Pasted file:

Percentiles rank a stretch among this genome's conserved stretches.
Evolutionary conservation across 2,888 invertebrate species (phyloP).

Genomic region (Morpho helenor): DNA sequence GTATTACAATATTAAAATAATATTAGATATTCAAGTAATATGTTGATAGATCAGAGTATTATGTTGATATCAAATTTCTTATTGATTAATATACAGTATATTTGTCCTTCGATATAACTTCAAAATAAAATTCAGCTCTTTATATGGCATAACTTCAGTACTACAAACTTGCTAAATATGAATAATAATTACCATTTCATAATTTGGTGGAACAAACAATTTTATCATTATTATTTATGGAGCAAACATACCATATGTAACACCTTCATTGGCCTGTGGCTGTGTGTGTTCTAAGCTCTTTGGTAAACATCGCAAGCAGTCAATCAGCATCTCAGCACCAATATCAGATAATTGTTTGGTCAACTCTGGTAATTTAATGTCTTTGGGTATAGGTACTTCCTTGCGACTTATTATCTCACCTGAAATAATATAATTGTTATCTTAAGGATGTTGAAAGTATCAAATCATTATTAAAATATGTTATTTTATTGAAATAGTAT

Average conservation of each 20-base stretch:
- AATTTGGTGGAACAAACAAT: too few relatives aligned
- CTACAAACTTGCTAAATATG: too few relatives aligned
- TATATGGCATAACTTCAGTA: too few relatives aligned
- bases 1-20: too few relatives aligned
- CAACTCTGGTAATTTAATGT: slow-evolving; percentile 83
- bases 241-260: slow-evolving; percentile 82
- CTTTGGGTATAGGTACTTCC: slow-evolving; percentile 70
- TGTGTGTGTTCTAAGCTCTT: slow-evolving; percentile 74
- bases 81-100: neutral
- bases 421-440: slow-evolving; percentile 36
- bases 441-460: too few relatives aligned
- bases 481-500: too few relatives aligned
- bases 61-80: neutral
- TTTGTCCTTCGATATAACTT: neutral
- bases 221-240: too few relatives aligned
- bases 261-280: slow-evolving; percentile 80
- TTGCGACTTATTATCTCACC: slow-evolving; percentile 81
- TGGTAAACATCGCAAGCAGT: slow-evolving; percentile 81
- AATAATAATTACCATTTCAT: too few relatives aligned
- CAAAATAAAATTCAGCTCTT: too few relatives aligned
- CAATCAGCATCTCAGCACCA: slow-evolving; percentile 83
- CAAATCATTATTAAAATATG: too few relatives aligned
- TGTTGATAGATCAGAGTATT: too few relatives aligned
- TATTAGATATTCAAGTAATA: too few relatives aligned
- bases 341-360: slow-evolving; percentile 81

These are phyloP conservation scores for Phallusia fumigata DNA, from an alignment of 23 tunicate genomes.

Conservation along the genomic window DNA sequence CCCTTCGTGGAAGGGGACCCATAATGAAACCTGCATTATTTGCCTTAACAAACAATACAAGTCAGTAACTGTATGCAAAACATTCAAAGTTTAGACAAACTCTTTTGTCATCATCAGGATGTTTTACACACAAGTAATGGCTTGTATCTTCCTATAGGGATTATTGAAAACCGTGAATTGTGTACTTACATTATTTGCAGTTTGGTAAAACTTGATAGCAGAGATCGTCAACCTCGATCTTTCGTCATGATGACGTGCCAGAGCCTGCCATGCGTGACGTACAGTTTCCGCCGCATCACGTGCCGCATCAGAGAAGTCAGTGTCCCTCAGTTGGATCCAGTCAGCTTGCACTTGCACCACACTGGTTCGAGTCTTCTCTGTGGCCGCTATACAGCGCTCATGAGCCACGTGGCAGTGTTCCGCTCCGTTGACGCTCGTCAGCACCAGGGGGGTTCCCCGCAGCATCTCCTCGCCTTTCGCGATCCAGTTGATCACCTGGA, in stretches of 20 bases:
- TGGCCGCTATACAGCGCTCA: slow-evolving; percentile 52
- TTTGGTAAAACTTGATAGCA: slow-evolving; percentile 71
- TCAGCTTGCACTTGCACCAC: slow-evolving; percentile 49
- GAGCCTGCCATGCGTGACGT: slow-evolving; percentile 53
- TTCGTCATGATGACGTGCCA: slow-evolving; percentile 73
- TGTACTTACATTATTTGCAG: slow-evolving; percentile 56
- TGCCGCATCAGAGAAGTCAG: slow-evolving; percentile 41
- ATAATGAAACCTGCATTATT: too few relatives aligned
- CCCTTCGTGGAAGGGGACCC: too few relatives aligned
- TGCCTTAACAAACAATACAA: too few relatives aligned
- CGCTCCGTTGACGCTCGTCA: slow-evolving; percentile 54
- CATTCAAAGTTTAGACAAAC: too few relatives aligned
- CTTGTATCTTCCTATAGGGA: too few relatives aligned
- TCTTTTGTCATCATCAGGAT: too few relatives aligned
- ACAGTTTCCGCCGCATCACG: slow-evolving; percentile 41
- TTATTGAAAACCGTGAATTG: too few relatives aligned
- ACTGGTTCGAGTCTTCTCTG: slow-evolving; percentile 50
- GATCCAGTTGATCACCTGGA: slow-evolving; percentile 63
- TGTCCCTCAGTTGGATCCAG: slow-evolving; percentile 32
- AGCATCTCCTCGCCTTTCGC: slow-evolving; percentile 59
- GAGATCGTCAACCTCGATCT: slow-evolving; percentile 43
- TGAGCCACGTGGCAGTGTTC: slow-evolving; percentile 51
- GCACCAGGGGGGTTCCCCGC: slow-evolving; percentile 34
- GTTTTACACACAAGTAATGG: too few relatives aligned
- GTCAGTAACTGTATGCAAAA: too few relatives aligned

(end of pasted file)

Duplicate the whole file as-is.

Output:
Percentiles rank a stretch among this genome's conserved stretches.
Evolutionary conservation across 2,888 invertebrate species (phyloP).

Genomic region (Morpho helenor): DNA sequence GTATTACAATATTAAAATAATATTAGATATTCAAGTAATATGTTGATAGATCAGAGTATTATGTTGATATCAAATTTCTTATTGATTAATATACAGTATATTTGTCCTTCGATATAACTTCAAAATAAAATTCAGCTCTTTATATGGCATAACTTCAGTACTACAAACTTGCTAAATATGAATAATAATTACCATTTCATAATTTGGTGGAACAAACAATTTTATCATTATTATTTATGGAGCAAACATACCATATGTAACACCTTCATTGGCCTGTGGCTGTGTGTGTTCTAAGCTCTTTGGTAAACATCGCAAGCAGTCAATCAGCATCTCAGCACCAATATCAGATAATTGTTTGGTCAACTCTGGTAATTTAATGTCTTTGGGTATAGGTACTTCCTTGCGACTTATTATCTCACCTGAAATAATATAATTGTTATCTTAAGGATGTTGAAAGTATCAAATCATTATTAAAATATGTTATTTTATTGAAATAGTAT

Average conservation of each 20-base stretch:
- AATTTGGTGGAACAAACAAT: too few relatives aligned
- CTACAAACTTGCTAAATATG: too few relatives aligned
- TATATGGCATAACTTCAGTA: too few relatives aligned
- bases 1-20: too few relatives aligned
- CAACTCTGGTAATTTAATGT: slow-evolving; percentile 83
- bases 241-260: slow-evolving; percentile 82
- CTTTGGGTATAGGTACTTCC: slow-evolving; percentile 70
- TGTGTGTGTTCTAAGCTCTT: slow-evolving; percentile 74
- bases 81-100: neutral
- bases 421-440: slow-evolving; percentile 36
- bases 441-460: too few relatives aligned
- bases 481-500: too few relatives aligned
- bases 61-80: neutral
- TTTGTCCTTCGATATAACTT: neutral
- bases 221-240: too few relatives aligned
- bases 261-280: slow-evolving; percentile 80
- TTGCGACTTATTATCTCACC: slow-evolving; percentile 81
- TGGTAAACATCGCAAGCAGT: slow-evolving; percentile 81
- AATAATAATTACCATTTCAT: too few relatives aligned
- CAAAATAAAATTCAGCTCTT: too few relatives aligned
- CAATCAGCATCTCAGCACCA: slow-evolving; percentile 83
- CAAATCATTATTAAAATATG: too few relatives aligned
- TGTTGATAGATCAGAGTATT: too few relatives aligned
- TATTAGATATTCAAGTAATA: too few relatives aligned
- bases 341-360: slow-evolving; percentile 81

These are phyloP conservation scores for Phallusia fumigata DNA, from an alignment of 23 tunicate genomes.

Conservation along the genomic window DNA sequence CCCTTCGTGGAAGGGGACCCATAATGAAACCTGCATTATTTGCCTTAACAAACAATACAAGTCAGTAACTGTATGCAAAACATTCAAAGTTTAGACAAACTCTTTTGTCATCATCAGGATGTTTTACACACAAGTAATGGCTTGTATCTTCCTATAGGGATTATTGAAAACCGTGAATTGTGTACTTACATTATTTGCAGTTTGGTAAAACTTGATAGCAGAGATCGTCAACCTCGATCTTTCGTCATGATGACGTGCCAGAGCCTGCCATGCGTGACGTACAGTTTCCGCCGCATCACGTGCCGCATCAGAGAAGTCAGTGTCCCTCAGTTGGATCCAGTCAGCTTGCACTTGCACCACACTGGTTCGAGTCTTCTCTGTGGCCGCTATACAGCGCTCATGAGCCACGTGGCAGTGTTCCGCTCCGTTGACGCTCGTCAGCACCAGGGGGGTTCCCCGCAGCATCTCCTCGCCTTTCGCGATCCAGTTGATCACCTGGA, in stretches of 20 bases:
- TGGCCGCTATACAGCGCTCA: slow-evolving; percentile 52
- TTTGGTAAAACTTGATAGCA: slow-evolving; percentile 71
- TCAGCTTGCACTTGCACCAC: slow-evolving; percentile 49
- GAGCCTGCCATGCGTGACGT: slow-evolving; percentile 53
- TTCGTCATGATGACGTGCCA: slow-evolving; percentile 73
- TGTACTTACATTATTTGCAG: slow-evolving; percentile 56
- TGCCGCATCAGAGAAGTCAG: slow-evolving; percentile 41
- ATAATGAAACCTGCATTATT: too few relatives aligned
- CCCTTCGTGGAAGGGGACCC: too few relatives aligned
- TGCCTTAACAAACAATACAA: too few relatives aligned
- CGCTCCGTTGACGCTCGTCA: slow-evolving; percentile 54
- CATTCAAAGTTTAGACAAAC: too few relatives aligned
- CTTGTATCTTCCTATAGGGA: too few relatives aligned
- TCTTTTGTCATCATCAGGAT: too few relatives aligned
- ACAGTTTCCGCCGCATCACG: slow-evolving; percentile 41
- TTATTGAAAACCGTGAATTG: too few relatives aligned
- ACTGGTTCGAGTCTTCTCTG: slow-evolving; percentile 50
- GATCCAGTTGATCACCTGGA: slow-evolving; percentile 63
- TGTCCCTCAGTTGGATCCAG: slow-evolving; percentile 32
- AGCATCTCCTCGCCTTTCGC: slow-evolving; percentile 59
- GAGATCGTCAACCTCGATCT: slow-evolving; percentile 43
- TGAGCCACGTGGCAGTGTTC: slow-evolving; percentile 51
- GCACCAGGGGGGTTCCCCGC: slow-evolving; percentile 34
- GTTTTACACACAAGTAATGG: too few relatives aligned
- GTCAGTAACTGTATGCAAAA: too few relatives aligned